Chastaine added that supporting neighboring businesses can help her own business too because as one business has an increase in sales, the store next door also gets noticed. Business owners will use a Facebook page called Whitney Connection to promote their business and others in the community.
“As the tide rises, all the boats float. The more people we can get downtown shopping and looking, the greater potential for each one of the stores to make more sales,” Chastaine said.
Another reason to improve the downtown area is to prevent locals from resorting to traveling to larger cities like Waco when they want to enjoy a night out. Shopping local benefits the Whitney business owners, and the tax dollars that residents pay when they shop local go toward bettering their own community.
Eubank said, “The money that is spent here, the taxes stay here. That’s what fixes our roads. That’s what helps with infrastructure on the internet, trash cleanup, all of those things our tax dollars pay for. When you buy in Waco, the tax dollars go to improve Waco, and when you buy in Bosque County it goes to help Bosque County. People don’t realize that tax you pay when you shop local, that stays here and goes straight into our schools and our infrastructure.”
Eubank said she has noticed lots of rapid growth in the Whitney area and wants to uplift the local businesses so that chains and franchises don’t take over the town.
“We would like to see our local businesses grow so fast and so strong that if chains come in, it doesn’t matter. It’s just a bonus. It’s not killing local businesses,” Eubank said.
The members of the Whitney Business Alliance have a diverse range of knowledge and skills, and they use their different experiences to help each other. Current members who are active leaders in the organization include: Carol Eubank of Whitney Family Eyecare, Anne Chastaine of Juniper Cove Winery, Terry and Charles Boyer of home-based business Thrive, Konni Spitzer of Buckshot Furniture, Denise Callaway of Bosque Real Estate, Crystal Stewart of Farmhouse Store, Jay Caldwell of Lake Whitney Liquidation, Teresa Wyatt of A Daughter’s Dream, Ayushi Agarwala of Whitney Urgent Care, Benji’s and Work@Hill, Gordon and Gina Rogers of a home-based business and Julia Eubanks of Project Sanctuary.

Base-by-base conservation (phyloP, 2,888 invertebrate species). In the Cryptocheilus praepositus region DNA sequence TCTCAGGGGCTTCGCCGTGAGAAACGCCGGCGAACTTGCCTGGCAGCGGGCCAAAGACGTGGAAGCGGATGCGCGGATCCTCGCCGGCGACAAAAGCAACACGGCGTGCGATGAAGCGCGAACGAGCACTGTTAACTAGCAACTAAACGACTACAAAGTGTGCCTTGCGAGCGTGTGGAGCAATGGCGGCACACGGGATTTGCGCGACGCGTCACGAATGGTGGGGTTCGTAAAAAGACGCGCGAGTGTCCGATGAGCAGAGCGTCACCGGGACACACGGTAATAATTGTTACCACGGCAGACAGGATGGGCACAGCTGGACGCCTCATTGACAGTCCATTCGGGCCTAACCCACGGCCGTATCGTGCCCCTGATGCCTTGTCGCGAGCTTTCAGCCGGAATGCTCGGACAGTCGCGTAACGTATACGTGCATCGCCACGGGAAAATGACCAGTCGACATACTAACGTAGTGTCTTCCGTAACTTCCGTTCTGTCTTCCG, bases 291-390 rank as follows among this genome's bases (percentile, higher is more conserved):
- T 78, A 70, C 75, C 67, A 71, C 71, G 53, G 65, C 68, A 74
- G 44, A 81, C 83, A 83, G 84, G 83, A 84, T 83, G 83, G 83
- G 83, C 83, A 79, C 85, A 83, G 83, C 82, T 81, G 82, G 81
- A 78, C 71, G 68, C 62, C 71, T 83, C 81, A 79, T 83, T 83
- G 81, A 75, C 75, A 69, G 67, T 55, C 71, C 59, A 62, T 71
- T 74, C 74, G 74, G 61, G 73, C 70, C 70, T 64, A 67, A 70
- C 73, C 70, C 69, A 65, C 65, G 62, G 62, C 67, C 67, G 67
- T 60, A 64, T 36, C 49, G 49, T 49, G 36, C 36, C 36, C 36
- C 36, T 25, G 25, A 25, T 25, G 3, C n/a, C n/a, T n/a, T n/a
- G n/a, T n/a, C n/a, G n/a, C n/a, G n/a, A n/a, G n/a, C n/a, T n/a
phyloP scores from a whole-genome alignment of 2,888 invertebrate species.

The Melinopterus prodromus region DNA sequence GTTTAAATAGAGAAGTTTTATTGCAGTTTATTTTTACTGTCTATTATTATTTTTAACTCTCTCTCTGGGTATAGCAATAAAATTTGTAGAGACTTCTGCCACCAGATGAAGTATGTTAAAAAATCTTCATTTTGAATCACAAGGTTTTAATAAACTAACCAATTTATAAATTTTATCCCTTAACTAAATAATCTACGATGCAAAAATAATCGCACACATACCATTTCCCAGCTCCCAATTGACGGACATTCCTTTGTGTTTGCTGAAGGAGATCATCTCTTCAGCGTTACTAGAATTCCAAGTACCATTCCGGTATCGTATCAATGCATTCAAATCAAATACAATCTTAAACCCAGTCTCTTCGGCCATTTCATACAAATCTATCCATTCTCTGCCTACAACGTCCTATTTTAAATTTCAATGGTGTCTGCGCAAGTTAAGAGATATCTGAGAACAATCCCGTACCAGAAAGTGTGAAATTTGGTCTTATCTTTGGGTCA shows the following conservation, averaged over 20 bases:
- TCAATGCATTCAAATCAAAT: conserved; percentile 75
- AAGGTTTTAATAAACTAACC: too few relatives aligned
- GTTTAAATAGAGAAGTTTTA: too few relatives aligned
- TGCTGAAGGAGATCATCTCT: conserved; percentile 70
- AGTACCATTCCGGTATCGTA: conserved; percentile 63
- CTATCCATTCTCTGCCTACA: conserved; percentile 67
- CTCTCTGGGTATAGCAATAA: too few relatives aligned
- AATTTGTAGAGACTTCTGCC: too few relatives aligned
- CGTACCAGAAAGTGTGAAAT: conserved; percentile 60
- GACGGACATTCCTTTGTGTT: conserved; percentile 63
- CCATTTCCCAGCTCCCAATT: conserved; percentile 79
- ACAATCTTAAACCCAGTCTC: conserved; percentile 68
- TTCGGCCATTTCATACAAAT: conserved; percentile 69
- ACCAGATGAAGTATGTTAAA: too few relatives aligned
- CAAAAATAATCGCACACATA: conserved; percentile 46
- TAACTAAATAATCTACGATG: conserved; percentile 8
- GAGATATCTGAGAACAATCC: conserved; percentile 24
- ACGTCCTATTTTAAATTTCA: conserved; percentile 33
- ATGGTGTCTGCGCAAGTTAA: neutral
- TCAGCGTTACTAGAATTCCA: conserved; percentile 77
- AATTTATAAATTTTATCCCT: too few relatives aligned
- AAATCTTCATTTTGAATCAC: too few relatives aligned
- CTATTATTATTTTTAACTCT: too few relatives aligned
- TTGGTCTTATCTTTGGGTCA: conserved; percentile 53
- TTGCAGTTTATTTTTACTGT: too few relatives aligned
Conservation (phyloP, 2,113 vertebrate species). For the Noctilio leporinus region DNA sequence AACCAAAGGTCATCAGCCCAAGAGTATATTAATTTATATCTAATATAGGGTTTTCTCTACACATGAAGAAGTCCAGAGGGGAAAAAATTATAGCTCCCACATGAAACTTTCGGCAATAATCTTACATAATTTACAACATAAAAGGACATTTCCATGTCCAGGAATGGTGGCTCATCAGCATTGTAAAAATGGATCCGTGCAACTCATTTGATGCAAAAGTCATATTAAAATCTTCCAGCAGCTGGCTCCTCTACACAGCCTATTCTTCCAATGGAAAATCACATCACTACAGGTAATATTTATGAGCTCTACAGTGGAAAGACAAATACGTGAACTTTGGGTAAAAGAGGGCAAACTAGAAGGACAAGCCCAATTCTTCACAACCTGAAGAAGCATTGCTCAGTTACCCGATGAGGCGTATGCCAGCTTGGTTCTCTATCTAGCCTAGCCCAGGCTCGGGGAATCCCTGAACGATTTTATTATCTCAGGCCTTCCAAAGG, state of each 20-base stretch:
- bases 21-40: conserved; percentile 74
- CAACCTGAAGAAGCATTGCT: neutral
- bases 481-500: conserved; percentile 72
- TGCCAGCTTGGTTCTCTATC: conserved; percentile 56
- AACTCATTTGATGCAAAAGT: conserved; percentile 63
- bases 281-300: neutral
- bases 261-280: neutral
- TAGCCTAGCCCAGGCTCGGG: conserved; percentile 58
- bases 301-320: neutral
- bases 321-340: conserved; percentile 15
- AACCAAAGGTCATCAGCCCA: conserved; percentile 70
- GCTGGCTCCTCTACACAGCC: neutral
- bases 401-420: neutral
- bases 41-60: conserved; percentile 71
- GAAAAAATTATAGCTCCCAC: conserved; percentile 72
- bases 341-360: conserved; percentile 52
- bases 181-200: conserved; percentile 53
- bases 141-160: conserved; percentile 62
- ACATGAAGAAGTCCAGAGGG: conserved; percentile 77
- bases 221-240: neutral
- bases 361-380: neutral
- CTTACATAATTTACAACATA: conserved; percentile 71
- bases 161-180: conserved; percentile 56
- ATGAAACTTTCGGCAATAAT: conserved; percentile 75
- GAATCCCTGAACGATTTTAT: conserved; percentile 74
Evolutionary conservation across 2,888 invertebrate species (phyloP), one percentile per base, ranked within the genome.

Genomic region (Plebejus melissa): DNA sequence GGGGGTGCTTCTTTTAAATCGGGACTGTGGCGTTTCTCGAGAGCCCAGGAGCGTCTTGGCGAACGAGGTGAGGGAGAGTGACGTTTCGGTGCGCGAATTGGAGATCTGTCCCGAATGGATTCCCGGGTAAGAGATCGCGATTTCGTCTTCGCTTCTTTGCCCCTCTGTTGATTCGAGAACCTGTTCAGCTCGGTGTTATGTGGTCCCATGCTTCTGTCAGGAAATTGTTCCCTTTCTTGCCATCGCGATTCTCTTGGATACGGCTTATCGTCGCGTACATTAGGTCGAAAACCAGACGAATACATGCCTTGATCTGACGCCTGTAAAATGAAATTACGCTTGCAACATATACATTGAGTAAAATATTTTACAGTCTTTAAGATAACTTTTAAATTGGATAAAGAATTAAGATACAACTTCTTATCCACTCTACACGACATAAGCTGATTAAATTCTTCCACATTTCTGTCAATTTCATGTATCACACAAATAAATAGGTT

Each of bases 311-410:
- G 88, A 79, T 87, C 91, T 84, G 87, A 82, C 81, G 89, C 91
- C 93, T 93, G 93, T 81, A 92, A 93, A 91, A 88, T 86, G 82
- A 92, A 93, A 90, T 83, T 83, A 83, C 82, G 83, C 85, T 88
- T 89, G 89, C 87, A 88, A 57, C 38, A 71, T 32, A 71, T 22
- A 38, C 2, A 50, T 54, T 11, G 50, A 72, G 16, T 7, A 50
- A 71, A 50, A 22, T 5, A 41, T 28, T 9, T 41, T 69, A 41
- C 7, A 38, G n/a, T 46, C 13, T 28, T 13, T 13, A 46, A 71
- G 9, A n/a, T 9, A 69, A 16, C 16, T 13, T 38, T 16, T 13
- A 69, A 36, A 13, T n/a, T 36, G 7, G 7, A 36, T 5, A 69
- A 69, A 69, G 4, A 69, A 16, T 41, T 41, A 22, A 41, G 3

Chastaine said, “We’re trying to help the mayor and the city council bring some spirit and pride back into the town. One of the things that we’ve learned is that everyone had different experiences before they started their businesses. What can we leverage from a past life? I used to do event planning, and I did conference planning for AT&T. I’ve done contract negotiations. What can I leverage to help someone else who is having a problem or an issue?”
Chastaine said she can apply what she’s learned while owning a winery to other businesses as well.
“The biggest thing is creating relationships. In a winery, it’s a very personal experience for the winemaker to make wine, and all the winemakers are different,” Chastaine said. “It’s all those different experiences and how you create something that isn’t a one-time shopper but customer loyalty. There’s a lot of stuff you do in a winery to create loyalty that we’d like to transfer over to the business alliance so that all of our businesses can create loyalty, driving new customers and keeping them.”
Eubank was inspired by a town square she saw in Montana. String lights lit up the night and twinkled over tidy buildings. Locals and tourists alike visited to shop, dine and stroll on the sidewalk. She said this image was her vision for Whitney’s future.
“Their buildings weren’t fancy. They were just well kept, and people were traveling in and supporting them. When people are coming into Whitney, I don’t know where they’re going, but they’re not coming downtown. If our downtown is strong, then the rest of the businesses will just grow like crazy. We’re starting here and then branching out,” Eubank said.
The Whitney Business Alliance meets every third Thursday of the month and is looking forward to growing its reach.